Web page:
In his State of the Union speech to Congress in January, President Bush
identified three nations that he said pose the greatest threat to both U.S.
and global security. Iran, Iraq and North Korea are among a group of nations
that, he said, "constitute an axis of evil, arming to threaten the peace
of the world."
Iraq, Iran & North Korea
Photo: U.S. Dept. of State
The U.S. has long been at odds with all three countries. Still, Bush's speech
was notable for its harsh tone and his remarks clearly reverberated around
the globe. Below is a brief look at these three states, the potential
security threats they pose and the impact the president's comments may have
had in each.
Well before his State of the Union address, President Bush was harping on the
fact that Iraqi leader Saddam Hussein has refused to allow United Nations
weapons inspectors into his country since 1998. "In order to prove to
the world he's not developing weapons of mass destruction, he ought to let
the inspectors back in," the president said on November 26 of last year.
Since the September 11 attacks, officials at the Pentagon, the State
Department and the White House have debated what should be done about the
Iraqi dictator, according to reports in The New York Times and
elsewhere. Administration hard-liners argue that extensive military action
must be taken to ensure that Iraq can no longer serve as a haven for
terrorists. Others worry that strikes against Hussein will imperil the
fragile anti-terrorist coalition of nations that Secretary of State Powell
and the president pieced together.
Perhaps as a result of the president's latest saber-rattling, Iraq approached
United Nations Secretary General Kofi Annan on February 5 in an attempt to
open talks. Annan expressed a willingness to meet, but stipulated that
allowing weapons inspectors back into Iraq would have to be at the top of the
agenda. "The secretary general indicated that he was prepared to receive
a delegation from Iraq to discuss implementation of relevant Security Council
resolutions," a statement released by the U.N. said. "He will check
his calendar to find a mutually convenient date."
There is significant concern among U.N. and U.S. officials that the Iraqis
may simply be using talks as a stall tactic, much as they have in the past.
The Bush administration charges that Iran is behind a recent 50-ton shipment
of heavy weapons that Israeli commandos intercepted on its way to Palestinian
militants in January. The U.S. also contends that Iran is destabilizing the
newly installed government in Afghanistan by arming rogue Afghan warlords,
and that Iran continues to try to develop weapons of mass destruction.
Since the fall of the U.S.-supported Shah of Iran, the rise of Islamic
fundamentalist Ayatollah Khomeini and the taking of 54 American hostages in
1979, Iran has been on U.S. foreign policy makers' Most Wanted list. As a
result, there has existed no formal dialogue between the nations in more than
According to reports, Iran's conservative religious leaders and its more
moderate secular officials have waged a behind-the-scenes tug-of-war for the
past several years over what course the country should follow. The
conservatives continue to view the West as Iran's arch enemy, while the
moderates, it would seem, see economic opportunities for trade with Europe,
the U.S. and other nations of the "free world."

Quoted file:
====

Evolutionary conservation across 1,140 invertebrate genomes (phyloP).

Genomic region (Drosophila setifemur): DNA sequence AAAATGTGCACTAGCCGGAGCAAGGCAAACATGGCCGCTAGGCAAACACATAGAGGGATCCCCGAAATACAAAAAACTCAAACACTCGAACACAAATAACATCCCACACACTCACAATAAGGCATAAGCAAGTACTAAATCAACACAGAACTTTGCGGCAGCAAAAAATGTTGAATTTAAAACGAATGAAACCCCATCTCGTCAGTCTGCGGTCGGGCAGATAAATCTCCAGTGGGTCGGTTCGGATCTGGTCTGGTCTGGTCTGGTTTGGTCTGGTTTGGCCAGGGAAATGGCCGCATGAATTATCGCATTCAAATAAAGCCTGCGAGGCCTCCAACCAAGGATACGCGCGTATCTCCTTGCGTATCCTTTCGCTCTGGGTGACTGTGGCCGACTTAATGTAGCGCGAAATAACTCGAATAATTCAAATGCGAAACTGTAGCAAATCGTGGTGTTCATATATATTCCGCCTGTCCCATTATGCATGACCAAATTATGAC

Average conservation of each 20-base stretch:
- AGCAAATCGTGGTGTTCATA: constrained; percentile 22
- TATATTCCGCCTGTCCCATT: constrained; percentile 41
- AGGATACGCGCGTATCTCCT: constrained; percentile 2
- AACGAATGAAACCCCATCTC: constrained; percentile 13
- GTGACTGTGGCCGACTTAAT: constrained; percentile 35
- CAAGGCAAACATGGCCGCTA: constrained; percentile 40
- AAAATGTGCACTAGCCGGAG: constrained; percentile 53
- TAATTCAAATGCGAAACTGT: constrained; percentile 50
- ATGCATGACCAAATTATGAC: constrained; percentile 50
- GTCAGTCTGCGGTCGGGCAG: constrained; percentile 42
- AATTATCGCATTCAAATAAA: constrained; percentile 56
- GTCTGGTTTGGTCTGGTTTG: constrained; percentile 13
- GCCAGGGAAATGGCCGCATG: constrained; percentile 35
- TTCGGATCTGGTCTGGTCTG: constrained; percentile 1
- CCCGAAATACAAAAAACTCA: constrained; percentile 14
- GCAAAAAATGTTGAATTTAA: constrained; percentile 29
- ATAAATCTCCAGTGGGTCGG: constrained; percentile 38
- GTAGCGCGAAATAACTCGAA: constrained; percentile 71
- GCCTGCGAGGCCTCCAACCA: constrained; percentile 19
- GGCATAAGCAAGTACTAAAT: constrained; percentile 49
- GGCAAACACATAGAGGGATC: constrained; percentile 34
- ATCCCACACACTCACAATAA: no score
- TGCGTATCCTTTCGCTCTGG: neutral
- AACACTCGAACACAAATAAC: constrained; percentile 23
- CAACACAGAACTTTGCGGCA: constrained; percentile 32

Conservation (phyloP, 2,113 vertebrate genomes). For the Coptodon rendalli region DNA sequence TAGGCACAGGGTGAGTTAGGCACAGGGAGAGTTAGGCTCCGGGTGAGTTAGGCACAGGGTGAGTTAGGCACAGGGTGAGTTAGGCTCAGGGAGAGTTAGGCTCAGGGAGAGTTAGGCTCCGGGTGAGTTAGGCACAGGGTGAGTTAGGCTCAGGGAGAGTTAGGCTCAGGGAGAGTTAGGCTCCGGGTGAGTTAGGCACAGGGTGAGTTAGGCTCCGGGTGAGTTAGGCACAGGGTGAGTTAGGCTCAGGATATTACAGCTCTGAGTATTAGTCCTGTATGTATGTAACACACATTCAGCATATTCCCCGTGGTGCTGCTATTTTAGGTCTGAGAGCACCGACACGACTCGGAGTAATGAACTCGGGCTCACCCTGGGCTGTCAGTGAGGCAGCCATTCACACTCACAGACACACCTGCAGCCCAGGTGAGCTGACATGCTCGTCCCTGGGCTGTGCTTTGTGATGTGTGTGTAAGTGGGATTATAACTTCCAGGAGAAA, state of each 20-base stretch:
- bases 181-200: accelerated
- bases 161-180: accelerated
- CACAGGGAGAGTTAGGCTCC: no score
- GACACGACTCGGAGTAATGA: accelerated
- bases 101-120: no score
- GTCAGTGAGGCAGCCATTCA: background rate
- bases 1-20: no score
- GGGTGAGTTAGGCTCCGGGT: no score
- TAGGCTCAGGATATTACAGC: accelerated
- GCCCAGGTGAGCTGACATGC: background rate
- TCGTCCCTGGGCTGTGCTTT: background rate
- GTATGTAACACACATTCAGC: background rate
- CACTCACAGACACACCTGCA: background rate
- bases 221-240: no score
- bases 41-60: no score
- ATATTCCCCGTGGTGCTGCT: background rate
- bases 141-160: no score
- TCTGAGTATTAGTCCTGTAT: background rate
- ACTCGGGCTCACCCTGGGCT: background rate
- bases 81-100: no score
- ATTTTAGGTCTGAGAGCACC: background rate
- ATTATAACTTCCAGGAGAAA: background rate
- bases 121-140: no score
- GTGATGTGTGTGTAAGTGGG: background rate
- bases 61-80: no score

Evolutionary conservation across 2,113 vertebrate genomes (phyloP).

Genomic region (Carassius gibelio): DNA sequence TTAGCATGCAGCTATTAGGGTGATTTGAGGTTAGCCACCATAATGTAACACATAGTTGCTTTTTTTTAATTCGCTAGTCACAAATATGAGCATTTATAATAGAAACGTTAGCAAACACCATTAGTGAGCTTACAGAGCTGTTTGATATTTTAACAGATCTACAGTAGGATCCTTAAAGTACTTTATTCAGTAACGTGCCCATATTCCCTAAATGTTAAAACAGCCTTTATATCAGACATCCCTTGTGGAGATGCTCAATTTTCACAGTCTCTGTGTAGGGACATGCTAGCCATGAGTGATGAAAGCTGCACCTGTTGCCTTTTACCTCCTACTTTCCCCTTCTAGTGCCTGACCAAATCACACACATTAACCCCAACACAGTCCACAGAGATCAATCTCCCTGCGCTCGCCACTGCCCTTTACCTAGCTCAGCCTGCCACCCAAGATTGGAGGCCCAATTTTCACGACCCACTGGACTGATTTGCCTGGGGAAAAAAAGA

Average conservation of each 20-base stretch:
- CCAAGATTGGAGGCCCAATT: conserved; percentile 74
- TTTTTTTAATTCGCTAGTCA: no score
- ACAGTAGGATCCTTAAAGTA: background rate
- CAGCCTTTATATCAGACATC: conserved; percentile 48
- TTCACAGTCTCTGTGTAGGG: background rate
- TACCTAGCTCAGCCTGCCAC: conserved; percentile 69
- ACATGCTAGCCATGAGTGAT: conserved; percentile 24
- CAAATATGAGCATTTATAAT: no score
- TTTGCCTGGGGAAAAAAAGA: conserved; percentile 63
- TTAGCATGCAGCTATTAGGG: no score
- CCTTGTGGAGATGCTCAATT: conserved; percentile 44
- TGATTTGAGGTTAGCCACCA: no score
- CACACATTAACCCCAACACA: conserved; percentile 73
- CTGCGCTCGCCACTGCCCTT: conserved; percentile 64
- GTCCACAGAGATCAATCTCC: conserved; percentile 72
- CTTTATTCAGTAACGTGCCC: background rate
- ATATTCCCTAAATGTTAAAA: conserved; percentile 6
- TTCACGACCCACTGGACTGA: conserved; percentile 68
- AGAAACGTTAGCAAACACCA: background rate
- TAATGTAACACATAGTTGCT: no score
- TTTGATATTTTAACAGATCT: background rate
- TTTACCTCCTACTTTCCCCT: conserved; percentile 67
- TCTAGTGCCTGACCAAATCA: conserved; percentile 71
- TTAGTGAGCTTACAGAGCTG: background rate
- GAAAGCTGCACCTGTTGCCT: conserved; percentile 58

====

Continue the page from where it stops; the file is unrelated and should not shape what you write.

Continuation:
As the U.S. has maintained its hard line policy toward Iran, some of its
allies have been building bridges to the long ostracized nation in hopes of
fostering moderate elements there. Even Britain, America's closest European
ally, reestablished ambassadorial relations with Iran in 1999 in an attempt
to help bring the country back from the extremist brink.
But according to news reports, the president's State of the Union remarks
infuriated and emboldened Iranian hard-liners. On February 8, Iran rejected
Britain's choice of ambassador to the country, claiming that he was "a
Jew and member of MI6" (MI6 is the British equivalent of America's
Central Intelligence Agency). The British say they have no intention of
sending another envoy to Tehran.
President Bush's State of the Union remarks about North Korea underlined how
much U.S. foreign policy toward that Asian nation has changed during this
Former President Clinton and Secretary of State Madeleine Albright worked
hard to improve relations between our longtime ally South Korea and our
longtime nemesis, North Korea. With American encouragement, South Korean
President Kim Dae Jung pursued a "sunshine policy" to improve
relations with its northern rival. In a previously unprecedented move, Kim
visited the North Korean capital of Pyongyang. In other signs of goodwill,
North and South Korean athletes marched together at the summer Olympic Games
held in Sydney. There was even talk that North Korea would host matches at
this summer's World Cup soccer tournament, which will be staged in South
But President Bush and his foreign policy team are clearly much less trustful
of North Korea than their predecessors, and have struck a much more strident
tone. Rather than focus on reconciliation, they have reminded the world of
North Korea's repressive policies towards its people and its efforts to
develop weapons of mass destruction.
According to news reports, the president's remarks may have prompted North
Korea to cancel a long-planned upcoming visit to the country by a team of
U.S. foreign policy experts that included several former ambassadors to South
Korea. While the trip was not officially sanctioned by the U.S. State
Department, it would likely have served as a "back door" mode of
communication between North Korean officials and the Bush administration had
it gone forward.
By Ethan Zindler
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